Thursday, September 27, 2012

It's always about my weight

I don't want to believe this, but I do.  No matter what success I find in my life.  No matter what accolade I receive in my job.  No matter if my witness of Jesus moves someone to accept the grace.  No matter what, it's all about my weight.  My size.  Always.

I have had an issue with my body ever since I can remember.  In fact, I'll tell you the first time I can remember just HATING my body.  I was eight years old.  I know!  How in the world can an eight year old hate her body?  I'll tell you.  I was at a rollerskating party for girl scouts.  I wasn't a great roller skater.  I wasn't great at any sports, but I really wasn't a good skater.  I was wearing a dress at this party.  I know!  But back in those days girls wore dresses to school and they wore dresses to parties.  I remember this dress very well.  This dress was a dress that buttoned up the front, from top to bottom.  It was horizontally striped with mostly red, but also gold, green and brown stripes.  The buttons were gold.  It was sleeveless, so I wore a white mock turtle neck underneath.  There was no definition of a waist in this dress.  It was straight up and down.  It matched my body.  No waist.  Just chubby, up and down.  I was skating with my friends and having a pretty good time.  Then, the worst thing happened.  I fell on the skating rink.  I fell and every button on this dress opened up and I was trying to get up and hold my dress shut, ON SKATES.  In my mind, EVERYBODY in the roller rink saw me standing there in my white mock turtle neck and underwear with my dress unbuttoned.  I wanted to die.

How is it that a 55 year old woman can remember an incident from when she was eight like it was yesterday?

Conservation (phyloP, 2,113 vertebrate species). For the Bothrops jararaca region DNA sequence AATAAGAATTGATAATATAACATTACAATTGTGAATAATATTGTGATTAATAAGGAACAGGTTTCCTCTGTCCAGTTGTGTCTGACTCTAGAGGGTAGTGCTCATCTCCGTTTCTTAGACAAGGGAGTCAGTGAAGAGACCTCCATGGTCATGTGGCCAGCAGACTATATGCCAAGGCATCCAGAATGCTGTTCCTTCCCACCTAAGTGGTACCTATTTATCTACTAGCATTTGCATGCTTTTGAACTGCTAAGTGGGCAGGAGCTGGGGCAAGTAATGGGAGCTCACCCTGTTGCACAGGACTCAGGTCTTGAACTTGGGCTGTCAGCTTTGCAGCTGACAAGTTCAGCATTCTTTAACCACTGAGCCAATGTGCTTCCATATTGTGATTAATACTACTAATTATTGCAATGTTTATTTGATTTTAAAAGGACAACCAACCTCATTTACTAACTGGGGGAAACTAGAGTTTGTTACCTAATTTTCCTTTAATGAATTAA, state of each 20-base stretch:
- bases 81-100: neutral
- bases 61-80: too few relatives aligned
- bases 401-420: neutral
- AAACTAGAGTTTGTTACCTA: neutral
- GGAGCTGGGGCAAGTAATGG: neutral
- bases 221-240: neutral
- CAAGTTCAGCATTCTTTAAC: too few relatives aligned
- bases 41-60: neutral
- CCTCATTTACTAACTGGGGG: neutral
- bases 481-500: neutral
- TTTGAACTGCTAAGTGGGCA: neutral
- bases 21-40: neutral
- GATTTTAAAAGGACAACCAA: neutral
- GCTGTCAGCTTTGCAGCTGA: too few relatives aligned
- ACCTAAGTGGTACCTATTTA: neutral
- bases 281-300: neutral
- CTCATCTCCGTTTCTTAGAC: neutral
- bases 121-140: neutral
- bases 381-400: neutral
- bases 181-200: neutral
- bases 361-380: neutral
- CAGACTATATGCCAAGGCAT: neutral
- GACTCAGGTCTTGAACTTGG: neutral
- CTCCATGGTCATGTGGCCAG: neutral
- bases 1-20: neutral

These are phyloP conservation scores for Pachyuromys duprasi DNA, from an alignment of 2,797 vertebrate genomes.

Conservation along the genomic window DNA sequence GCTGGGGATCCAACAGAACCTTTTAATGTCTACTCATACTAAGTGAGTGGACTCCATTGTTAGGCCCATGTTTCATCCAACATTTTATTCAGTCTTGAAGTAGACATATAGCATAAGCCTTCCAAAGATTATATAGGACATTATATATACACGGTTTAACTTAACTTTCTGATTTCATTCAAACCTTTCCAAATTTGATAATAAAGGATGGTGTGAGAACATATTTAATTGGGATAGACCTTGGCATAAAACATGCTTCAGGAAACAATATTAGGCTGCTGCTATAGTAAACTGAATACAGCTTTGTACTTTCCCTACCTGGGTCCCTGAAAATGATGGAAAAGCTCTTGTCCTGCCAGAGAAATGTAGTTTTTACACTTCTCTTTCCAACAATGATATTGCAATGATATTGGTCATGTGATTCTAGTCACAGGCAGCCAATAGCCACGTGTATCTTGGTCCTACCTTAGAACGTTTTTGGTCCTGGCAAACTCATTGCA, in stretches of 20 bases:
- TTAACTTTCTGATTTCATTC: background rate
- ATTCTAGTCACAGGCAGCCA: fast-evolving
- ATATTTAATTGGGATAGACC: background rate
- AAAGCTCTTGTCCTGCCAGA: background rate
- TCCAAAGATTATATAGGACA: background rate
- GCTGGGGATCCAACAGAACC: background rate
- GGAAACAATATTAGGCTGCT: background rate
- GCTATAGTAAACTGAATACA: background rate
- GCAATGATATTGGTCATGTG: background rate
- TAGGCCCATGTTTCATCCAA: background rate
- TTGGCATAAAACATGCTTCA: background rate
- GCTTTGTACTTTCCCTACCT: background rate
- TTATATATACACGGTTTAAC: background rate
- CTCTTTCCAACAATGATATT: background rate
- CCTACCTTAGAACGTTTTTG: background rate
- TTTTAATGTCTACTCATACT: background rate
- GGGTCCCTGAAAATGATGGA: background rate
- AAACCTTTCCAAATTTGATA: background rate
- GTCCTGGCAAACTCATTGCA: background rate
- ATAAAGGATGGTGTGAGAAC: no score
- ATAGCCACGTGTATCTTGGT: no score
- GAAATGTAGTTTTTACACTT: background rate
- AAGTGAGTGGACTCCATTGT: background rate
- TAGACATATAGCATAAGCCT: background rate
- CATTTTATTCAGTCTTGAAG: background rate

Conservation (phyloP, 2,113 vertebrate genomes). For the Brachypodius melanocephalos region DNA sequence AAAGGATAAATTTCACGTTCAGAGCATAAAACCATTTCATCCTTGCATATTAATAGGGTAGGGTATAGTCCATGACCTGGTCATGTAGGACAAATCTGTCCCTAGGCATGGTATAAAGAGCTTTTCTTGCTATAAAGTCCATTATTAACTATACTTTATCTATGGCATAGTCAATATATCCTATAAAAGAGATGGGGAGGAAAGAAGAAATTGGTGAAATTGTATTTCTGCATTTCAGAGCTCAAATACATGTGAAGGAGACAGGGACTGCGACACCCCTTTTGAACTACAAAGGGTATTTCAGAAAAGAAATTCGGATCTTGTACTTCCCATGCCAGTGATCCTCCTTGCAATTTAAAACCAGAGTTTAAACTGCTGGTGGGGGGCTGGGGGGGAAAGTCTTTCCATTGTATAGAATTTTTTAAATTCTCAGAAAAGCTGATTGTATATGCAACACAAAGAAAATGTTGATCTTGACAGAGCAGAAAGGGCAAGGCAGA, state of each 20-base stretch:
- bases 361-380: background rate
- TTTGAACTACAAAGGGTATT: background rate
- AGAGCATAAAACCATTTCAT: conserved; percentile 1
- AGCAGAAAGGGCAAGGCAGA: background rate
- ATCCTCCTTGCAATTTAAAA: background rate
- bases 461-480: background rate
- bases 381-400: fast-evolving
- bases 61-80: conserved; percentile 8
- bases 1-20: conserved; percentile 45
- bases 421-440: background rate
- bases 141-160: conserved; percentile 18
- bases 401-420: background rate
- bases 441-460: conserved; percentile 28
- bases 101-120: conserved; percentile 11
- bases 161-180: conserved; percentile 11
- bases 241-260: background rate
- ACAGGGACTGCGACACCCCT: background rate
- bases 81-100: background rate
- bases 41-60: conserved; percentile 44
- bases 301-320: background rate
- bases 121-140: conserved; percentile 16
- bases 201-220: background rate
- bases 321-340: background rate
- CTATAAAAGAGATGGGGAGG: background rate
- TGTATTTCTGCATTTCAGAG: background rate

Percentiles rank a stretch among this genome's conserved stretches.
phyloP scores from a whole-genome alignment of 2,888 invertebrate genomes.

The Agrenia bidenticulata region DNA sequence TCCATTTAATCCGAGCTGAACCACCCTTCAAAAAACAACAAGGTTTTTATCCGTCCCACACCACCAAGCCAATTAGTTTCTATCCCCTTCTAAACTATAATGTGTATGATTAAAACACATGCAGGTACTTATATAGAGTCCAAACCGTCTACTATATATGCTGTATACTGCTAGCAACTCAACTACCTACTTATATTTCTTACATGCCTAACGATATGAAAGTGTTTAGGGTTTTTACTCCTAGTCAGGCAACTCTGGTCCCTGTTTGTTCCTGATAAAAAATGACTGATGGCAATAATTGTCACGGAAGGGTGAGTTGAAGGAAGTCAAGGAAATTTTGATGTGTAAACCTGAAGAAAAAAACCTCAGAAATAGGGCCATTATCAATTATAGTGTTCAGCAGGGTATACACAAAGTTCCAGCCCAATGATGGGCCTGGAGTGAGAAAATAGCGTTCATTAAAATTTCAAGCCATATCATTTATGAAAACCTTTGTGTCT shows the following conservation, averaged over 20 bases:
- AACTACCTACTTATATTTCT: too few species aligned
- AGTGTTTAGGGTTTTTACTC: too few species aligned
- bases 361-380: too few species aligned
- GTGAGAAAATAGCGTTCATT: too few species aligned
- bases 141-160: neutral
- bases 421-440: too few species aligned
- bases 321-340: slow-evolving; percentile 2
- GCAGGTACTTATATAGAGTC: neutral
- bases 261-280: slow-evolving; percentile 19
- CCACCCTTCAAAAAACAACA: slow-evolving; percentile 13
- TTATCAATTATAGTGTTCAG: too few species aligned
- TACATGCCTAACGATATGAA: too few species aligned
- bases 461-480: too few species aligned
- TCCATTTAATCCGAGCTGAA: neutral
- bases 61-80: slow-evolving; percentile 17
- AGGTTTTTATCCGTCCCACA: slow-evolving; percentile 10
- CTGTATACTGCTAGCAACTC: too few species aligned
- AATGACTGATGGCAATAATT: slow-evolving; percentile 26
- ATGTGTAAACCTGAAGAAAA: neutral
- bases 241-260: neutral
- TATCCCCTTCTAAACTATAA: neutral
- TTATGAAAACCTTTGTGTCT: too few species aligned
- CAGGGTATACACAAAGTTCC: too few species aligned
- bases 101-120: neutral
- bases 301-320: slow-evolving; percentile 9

When I was 14 years old I remember my mom making me stand on the scale and telling me I was fat.  I remember looking down on the numbers on the scale, 138.  I remember my mom telling me that I should have definition in my arms.  My arms were rounded and had no definition.  I had an hourglass figure.  I never had an athletic figure.  I could have dressed up as Marilyn Monroe every day, and pull it off.  I had boobs.  I had a butt.  Are you getting a picture?  I don't think my parents were happy with my shape.  I remember my dad encouraging me to run around the neighborhood and following me in his car to make sure I did it.  I know he wanted my chest and hips to shrink into a tomboyish 14 year old body.  It just wasn't going to happen. 

I was so confused about my body.  My best friend was tiny.  She was petite and thin and my parents told me I should look like her.  But they also told me I shouldn't be friends with her.  She was Catholic.  (my dad had some kind of issue with Catholics

My whole life has been one diet after another.  I lose the weight.  I gain the weight back.  It's been a constant struggle.  When I was 25 years old I weighed 150 lbs on my wedding day.  I wanted to weigh 130, but it didn't happen.  I think I look pretty in my wedding pictures.  But every time I look at one, I remember, I weighed 150 lbs.  Isn't this awful?  I wish I remembered how happy I was on that day.

The battle has continued every day since then.  The other day I was thinking to myself that it was a shame there aren't many pictures of me.  No one can avoid a camera the way I can avoid a camera.  I've been known to toss pictures of myself in the trash as soon as they come to the house.  Now, with digital photography, it's so much easier to delete.  And I delete A LOT.  I catch myself people watching sometimes.  While I watch them I try to compare my size to their size.  Are there more people out there larger than me or smaller than me?  The funny thing about this is that I can't really tell.  There must be something wrong with me or with my eyes.  It is difficult for me to see my actual size.  Sometimes I look at my reflection and think, "I'm huge!  I can't go outside and let anyone see me."  Other times I think I'm ok, but need to lose some weight.  If you lined up a group of women of different sizes in front of me, I'd be hard pressed to pick out the one closest to my size.  This must be some kind of mental disorder.